To determine the effect of inaccurate communication of patient data—from clinicians caring for inpatients to prior-approval antimicrobial stewardship programs (ASP) staff (practitioners)—on the incidence of inappropriate antimicrobial recommendations by ASP practitioners
Design
A retrospective cohort design was utilized. The accuracy of communicated patient data was evaluated against patients’ medical records for pre-determined, clinically significant inaccuracies. Inappropriate antimicrobial recommendations were defined when an expert panel unanimously rated the actual recommendations as inappropriate after reviewing vignettes derived from inpatients’ medical records.
Setting
The setting was an academic medical center with a prior-approval ASP.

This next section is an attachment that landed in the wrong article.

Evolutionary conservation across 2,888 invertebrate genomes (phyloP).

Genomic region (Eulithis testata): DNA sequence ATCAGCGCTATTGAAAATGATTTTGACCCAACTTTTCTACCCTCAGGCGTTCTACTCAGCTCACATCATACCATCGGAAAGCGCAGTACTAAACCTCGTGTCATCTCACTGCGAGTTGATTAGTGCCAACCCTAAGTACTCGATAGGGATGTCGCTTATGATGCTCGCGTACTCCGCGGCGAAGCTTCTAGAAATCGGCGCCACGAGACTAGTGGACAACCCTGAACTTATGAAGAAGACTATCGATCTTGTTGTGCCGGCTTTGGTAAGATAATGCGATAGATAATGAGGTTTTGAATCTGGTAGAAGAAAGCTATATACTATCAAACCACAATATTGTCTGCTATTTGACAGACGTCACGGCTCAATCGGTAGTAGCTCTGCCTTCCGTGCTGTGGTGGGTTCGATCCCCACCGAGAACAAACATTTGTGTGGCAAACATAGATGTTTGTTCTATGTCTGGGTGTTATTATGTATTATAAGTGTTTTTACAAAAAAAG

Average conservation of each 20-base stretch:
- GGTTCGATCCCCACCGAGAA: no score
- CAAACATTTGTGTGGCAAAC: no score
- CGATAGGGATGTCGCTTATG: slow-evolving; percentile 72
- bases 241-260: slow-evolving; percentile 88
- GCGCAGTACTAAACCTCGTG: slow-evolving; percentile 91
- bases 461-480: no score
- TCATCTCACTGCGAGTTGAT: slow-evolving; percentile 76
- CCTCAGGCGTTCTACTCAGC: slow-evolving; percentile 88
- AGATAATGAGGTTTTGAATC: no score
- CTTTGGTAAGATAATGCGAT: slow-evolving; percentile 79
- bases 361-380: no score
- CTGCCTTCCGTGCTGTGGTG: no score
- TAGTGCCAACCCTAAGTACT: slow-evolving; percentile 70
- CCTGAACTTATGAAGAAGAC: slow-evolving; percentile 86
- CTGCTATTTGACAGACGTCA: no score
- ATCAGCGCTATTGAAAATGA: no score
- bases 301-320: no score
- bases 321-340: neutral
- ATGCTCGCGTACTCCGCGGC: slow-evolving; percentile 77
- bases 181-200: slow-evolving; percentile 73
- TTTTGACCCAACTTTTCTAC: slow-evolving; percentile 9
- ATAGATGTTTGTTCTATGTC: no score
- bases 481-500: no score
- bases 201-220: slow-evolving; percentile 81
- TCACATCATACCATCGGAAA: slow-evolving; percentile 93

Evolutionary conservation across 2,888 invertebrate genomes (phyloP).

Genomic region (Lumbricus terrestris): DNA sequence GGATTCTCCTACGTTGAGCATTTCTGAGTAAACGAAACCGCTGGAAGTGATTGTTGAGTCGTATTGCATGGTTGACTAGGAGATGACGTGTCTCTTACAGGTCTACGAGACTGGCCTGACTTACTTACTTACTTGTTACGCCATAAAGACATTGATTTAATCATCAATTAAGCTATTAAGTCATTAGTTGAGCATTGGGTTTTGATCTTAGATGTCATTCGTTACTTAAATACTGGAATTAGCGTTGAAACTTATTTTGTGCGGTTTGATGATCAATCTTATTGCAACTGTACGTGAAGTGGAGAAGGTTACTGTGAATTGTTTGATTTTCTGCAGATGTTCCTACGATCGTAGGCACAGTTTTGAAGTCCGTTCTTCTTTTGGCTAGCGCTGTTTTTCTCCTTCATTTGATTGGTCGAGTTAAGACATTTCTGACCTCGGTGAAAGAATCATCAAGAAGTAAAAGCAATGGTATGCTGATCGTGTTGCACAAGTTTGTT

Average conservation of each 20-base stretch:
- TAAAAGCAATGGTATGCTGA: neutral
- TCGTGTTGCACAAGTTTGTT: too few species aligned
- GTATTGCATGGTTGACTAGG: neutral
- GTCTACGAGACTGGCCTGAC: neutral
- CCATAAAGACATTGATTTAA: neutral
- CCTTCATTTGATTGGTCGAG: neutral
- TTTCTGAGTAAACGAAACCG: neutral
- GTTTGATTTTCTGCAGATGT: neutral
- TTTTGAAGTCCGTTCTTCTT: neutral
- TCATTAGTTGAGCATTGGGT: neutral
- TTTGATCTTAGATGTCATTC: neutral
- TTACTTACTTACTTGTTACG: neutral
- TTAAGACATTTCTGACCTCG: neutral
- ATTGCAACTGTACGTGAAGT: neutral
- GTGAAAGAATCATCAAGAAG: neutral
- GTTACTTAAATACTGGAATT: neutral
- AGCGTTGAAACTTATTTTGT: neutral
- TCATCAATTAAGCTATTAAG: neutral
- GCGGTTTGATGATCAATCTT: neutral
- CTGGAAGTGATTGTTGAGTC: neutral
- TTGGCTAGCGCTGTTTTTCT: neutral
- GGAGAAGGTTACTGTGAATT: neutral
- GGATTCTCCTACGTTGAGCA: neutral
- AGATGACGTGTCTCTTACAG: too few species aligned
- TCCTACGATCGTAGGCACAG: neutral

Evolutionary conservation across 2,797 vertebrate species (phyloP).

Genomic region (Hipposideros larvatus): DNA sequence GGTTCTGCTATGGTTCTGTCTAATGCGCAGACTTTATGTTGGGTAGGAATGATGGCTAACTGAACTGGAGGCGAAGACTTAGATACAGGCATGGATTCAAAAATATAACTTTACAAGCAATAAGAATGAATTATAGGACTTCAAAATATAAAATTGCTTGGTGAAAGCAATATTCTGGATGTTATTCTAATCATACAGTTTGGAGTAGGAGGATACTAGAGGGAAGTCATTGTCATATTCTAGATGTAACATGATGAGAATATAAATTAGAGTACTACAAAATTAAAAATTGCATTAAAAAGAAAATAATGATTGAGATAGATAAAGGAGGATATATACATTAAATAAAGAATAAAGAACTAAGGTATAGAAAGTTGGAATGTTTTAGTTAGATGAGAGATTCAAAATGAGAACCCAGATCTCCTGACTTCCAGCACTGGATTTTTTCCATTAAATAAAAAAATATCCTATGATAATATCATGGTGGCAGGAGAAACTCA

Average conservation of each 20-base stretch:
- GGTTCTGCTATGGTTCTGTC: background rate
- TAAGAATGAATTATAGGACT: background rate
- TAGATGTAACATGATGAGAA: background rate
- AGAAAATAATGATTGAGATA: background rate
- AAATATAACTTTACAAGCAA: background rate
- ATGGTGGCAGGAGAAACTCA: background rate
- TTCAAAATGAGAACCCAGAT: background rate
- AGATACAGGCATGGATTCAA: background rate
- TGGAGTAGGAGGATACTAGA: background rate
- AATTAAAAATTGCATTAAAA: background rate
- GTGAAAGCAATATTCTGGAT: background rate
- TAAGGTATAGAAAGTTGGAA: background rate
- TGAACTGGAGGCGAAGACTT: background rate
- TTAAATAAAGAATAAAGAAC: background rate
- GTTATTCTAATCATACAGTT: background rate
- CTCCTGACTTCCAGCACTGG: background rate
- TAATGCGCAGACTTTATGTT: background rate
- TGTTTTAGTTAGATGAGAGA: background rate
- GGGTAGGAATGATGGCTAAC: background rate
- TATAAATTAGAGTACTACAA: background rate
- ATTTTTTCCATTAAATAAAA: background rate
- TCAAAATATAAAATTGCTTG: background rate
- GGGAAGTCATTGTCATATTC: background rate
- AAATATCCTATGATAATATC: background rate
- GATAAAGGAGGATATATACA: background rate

Patients
All inpatient subjects of ASP prior-approval calls were eligible for inclusion.
Results
The panel agreed on whether the antimicrobial recommendation was inappropriate or not in 163 (82%) of 200 ASP calls; the 163 calls were then the basis for further analyses. After controlling for confounders, inaccurate communications were associated with inappropriate antimicrobial recommendations with an odds ratio (OR) of 2.2 (p=0.03). In secondary analyses of specific data types, only inaccuracies of microbiological data were associated with the study outcome (OR 7.5, p=0.002). The most common reason given by panelists for an inappropriate rating was that antimicrobials were not indicated.
Conclusions